NHS failing to support stroke survivors, blood test that could detect breast cancer, and the positives of ‘negative pressure healing’
A round-up of the health news headlines on Tuesday 1 May
The BBC reports today that ‘many stroke survivors feel abandoned after they leave hospital', and are being ‘denied the chance to make the best recovery because of a lack of post-hospital care'.
A new report by the Stroke Association, based on evidence given by over 2,000 patients and carers, says many patients are released from hospital and then ‘abandoned' without regular assessments or access to specialists. It says this is especially true for those patients who are left with disabilities following their stroke.
Jon Barrick, of the Stroke Association said: ‘The NHS and local authorities are failing in their responsibilities.'
The BBC coverage focusses on a case study of Ann Frewer, a 75 year old widow who had a stroke last year. She told the BBC she was told to ask neighbours for help rather than being discharged from hospital with a care plan. She said: ‘Sometimes I hear this called 'care in the community'. The reality is that it's more like sending you to prison. If you are on your own, it's more like solitary confinement.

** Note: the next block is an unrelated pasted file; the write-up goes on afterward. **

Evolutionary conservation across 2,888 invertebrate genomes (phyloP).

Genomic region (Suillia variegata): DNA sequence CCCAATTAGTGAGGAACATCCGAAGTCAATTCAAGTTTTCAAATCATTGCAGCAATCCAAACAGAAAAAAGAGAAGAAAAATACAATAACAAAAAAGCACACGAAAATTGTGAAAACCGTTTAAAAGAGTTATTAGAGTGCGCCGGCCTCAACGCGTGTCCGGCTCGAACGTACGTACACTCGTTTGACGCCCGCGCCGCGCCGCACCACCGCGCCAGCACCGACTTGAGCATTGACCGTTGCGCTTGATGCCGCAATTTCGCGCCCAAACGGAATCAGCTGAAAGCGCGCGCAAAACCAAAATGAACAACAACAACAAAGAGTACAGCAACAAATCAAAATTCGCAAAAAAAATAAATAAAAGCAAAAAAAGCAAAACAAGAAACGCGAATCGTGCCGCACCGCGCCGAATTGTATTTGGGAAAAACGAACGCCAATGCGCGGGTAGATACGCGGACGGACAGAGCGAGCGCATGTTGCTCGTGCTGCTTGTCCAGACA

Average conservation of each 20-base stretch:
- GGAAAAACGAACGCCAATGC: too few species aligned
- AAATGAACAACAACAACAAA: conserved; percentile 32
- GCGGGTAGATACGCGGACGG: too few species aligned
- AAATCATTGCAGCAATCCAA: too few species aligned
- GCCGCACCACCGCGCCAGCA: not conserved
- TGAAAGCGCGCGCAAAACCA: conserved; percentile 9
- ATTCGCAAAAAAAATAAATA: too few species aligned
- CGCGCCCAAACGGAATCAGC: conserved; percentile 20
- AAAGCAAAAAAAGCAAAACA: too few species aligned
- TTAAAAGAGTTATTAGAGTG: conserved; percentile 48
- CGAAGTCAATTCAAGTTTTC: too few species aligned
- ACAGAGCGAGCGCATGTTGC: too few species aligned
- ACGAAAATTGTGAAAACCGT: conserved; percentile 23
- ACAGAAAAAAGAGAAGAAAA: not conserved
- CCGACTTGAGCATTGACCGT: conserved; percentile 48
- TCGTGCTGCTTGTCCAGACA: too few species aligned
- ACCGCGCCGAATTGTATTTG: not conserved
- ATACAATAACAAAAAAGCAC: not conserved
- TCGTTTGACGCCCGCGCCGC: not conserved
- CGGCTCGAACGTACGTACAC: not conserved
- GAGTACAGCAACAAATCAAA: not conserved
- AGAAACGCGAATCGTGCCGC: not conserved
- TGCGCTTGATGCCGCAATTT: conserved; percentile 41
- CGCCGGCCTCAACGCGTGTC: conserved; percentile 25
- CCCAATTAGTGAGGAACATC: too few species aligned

Elsewhere today, and The Guardian reports of a blood test that could detect the risk of breast cancer. Researchers funded by the Breast Cancer Campaign discovered a strong association between risk of the disease and a molecular change in a particular white blood cell gene.
The paper reports: ‘They found a strong association between molecular modification of a white blood cell gene called ATM and breast cancer risk. The scientists looked for evidence of a chemical effect called methylation, which "switches" genes on and off.
‘Women showing the highest methylation levels affecting the ATM gene were twice as likely to develop breast cancer as those with the lowest levels.'
And finally, the Daily Mail brings us news of a ‘tiny vacuum' that can be used to clean wounds and is believed to help lower the risk of infection.
The vacuum (called a PICO machine) apparently drawers blood into the wound area, promoting healing and stopping the wound of reopening after surgery.
This process, known as ‘negative pressure healing', is used in hospitals but because of the size of the equipment could not be used by patients at home.
But the new ‘tiny vacuum' PICO machine, can be used at home. This is also cheaper than keeping patients in hospital, as the PICO machine costs that NHS £120/week as opposed to £400/night for a stay in hospital.